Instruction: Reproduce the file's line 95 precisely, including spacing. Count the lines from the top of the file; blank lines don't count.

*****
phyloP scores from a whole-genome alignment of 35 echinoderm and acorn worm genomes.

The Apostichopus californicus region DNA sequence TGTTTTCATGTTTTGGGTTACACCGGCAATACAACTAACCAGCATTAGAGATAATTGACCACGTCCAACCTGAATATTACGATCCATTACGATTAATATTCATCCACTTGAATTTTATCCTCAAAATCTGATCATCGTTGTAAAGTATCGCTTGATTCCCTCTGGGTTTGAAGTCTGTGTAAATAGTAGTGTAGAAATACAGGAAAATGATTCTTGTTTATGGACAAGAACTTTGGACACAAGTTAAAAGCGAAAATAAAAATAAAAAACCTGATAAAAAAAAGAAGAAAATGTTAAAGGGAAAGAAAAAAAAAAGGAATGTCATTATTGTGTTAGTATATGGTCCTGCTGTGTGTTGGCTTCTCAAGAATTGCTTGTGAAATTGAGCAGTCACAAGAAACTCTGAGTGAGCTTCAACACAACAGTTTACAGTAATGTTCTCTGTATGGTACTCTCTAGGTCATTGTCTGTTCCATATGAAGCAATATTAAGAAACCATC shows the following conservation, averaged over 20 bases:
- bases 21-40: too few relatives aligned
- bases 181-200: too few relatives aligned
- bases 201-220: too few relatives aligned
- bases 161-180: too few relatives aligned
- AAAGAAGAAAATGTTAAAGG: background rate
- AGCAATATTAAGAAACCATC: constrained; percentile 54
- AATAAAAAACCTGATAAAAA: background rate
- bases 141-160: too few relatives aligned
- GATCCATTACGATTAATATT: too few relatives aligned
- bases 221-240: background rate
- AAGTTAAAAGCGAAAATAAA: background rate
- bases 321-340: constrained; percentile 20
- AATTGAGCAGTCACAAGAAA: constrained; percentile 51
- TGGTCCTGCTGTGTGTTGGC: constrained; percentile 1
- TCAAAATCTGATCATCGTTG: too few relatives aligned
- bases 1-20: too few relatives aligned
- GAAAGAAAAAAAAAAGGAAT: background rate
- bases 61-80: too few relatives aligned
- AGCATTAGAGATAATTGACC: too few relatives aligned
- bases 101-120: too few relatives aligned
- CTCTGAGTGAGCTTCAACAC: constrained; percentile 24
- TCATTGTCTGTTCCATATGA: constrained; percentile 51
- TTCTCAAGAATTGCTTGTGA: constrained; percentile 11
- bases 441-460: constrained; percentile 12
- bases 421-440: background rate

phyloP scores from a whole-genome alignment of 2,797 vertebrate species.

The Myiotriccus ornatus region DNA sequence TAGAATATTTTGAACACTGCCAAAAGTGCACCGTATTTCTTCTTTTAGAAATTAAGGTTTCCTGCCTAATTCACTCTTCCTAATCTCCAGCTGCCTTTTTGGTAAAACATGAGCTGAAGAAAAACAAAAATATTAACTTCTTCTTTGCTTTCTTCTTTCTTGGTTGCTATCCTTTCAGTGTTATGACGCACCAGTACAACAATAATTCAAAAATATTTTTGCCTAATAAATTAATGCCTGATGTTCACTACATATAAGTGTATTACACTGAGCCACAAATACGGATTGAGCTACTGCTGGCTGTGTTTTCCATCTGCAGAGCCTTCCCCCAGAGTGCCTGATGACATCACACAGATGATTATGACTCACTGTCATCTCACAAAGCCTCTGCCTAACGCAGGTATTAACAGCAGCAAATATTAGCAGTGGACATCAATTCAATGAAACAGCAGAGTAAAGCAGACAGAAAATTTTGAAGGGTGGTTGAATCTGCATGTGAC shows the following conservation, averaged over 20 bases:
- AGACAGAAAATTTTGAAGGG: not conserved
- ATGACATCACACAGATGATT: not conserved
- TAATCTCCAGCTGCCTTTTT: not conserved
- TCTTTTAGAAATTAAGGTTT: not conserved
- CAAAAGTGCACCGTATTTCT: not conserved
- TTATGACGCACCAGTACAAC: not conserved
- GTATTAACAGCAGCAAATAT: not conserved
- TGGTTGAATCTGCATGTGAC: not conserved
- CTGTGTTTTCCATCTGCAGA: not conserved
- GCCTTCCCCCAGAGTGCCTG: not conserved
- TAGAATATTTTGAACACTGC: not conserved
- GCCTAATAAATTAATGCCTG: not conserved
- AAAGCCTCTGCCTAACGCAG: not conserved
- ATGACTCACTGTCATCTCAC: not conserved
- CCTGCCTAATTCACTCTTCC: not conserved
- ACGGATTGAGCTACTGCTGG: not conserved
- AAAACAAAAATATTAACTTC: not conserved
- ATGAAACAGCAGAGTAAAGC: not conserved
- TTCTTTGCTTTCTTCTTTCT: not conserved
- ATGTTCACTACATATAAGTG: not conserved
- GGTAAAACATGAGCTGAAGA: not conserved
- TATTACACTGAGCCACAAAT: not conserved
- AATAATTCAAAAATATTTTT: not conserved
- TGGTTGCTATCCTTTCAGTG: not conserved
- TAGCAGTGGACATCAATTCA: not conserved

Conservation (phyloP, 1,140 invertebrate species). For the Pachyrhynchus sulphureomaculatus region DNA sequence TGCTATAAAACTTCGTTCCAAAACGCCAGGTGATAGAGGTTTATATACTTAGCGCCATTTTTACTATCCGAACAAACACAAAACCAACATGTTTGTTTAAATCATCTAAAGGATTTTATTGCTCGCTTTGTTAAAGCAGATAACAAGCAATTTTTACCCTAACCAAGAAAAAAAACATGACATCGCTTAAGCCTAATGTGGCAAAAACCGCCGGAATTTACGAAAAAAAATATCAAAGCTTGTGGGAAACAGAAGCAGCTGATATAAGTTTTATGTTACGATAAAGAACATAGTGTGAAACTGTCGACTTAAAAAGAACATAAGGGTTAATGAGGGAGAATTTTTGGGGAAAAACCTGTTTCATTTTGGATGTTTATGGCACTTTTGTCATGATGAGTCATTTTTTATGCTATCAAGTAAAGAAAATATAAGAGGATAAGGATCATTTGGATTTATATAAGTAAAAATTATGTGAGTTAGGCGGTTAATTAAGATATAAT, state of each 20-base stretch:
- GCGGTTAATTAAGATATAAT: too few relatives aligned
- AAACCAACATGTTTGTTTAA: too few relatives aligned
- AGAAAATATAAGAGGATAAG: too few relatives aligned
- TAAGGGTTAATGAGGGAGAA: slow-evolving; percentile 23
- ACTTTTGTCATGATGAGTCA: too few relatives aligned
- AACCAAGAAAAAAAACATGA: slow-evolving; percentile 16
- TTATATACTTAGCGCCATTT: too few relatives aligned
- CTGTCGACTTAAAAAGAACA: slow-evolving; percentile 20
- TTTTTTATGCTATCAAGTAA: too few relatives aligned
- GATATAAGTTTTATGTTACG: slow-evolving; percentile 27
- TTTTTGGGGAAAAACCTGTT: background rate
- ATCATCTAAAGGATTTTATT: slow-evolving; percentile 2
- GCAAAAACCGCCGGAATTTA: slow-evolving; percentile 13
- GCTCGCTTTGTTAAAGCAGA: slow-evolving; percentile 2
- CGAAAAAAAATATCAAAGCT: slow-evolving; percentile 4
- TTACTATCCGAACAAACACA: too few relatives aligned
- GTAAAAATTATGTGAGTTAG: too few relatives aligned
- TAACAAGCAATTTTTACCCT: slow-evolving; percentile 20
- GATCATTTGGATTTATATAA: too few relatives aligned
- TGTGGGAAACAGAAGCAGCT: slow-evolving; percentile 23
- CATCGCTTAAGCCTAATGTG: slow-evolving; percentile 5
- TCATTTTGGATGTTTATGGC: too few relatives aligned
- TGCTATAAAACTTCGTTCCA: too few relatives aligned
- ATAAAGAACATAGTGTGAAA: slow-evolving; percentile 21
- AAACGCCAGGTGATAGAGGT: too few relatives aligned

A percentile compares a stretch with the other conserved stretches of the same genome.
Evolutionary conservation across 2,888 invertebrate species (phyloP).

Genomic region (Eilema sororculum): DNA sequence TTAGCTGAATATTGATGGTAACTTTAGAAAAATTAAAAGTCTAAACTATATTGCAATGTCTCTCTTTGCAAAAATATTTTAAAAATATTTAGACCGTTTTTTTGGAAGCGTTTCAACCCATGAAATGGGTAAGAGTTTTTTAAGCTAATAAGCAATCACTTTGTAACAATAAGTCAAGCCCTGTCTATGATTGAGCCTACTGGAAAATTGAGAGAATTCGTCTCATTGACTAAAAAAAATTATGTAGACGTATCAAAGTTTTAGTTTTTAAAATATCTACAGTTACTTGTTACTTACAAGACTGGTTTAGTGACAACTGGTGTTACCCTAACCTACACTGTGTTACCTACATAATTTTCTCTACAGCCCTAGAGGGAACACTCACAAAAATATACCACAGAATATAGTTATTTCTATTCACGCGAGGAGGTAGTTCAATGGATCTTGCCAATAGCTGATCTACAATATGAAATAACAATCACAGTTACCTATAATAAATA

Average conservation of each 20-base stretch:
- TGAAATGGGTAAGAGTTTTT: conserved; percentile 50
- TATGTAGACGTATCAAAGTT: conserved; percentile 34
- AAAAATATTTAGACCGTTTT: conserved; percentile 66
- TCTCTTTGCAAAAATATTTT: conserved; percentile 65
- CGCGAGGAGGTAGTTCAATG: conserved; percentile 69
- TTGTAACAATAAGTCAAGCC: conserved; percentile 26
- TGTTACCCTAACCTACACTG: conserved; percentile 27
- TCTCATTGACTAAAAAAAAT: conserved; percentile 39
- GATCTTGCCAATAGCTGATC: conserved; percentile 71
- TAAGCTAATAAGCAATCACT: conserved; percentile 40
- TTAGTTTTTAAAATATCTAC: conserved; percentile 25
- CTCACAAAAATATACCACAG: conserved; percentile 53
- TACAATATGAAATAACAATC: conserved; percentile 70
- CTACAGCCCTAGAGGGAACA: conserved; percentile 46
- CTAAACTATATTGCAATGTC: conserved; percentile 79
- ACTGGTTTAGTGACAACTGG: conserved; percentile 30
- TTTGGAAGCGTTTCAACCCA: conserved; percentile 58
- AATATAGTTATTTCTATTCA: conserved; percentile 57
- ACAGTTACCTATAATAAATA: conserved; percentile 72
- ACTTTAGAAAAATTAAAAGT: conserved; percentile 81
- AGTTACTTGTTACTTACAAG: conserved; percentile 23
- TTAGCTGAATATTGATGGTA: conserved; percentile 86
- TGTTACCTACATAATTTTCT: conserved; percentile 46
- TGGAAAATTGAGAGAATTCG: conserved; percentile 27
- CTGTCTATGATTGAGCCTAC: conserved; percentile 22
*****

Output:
- TTAGTTTTTAAAATATCTAC: conserved; percentile 25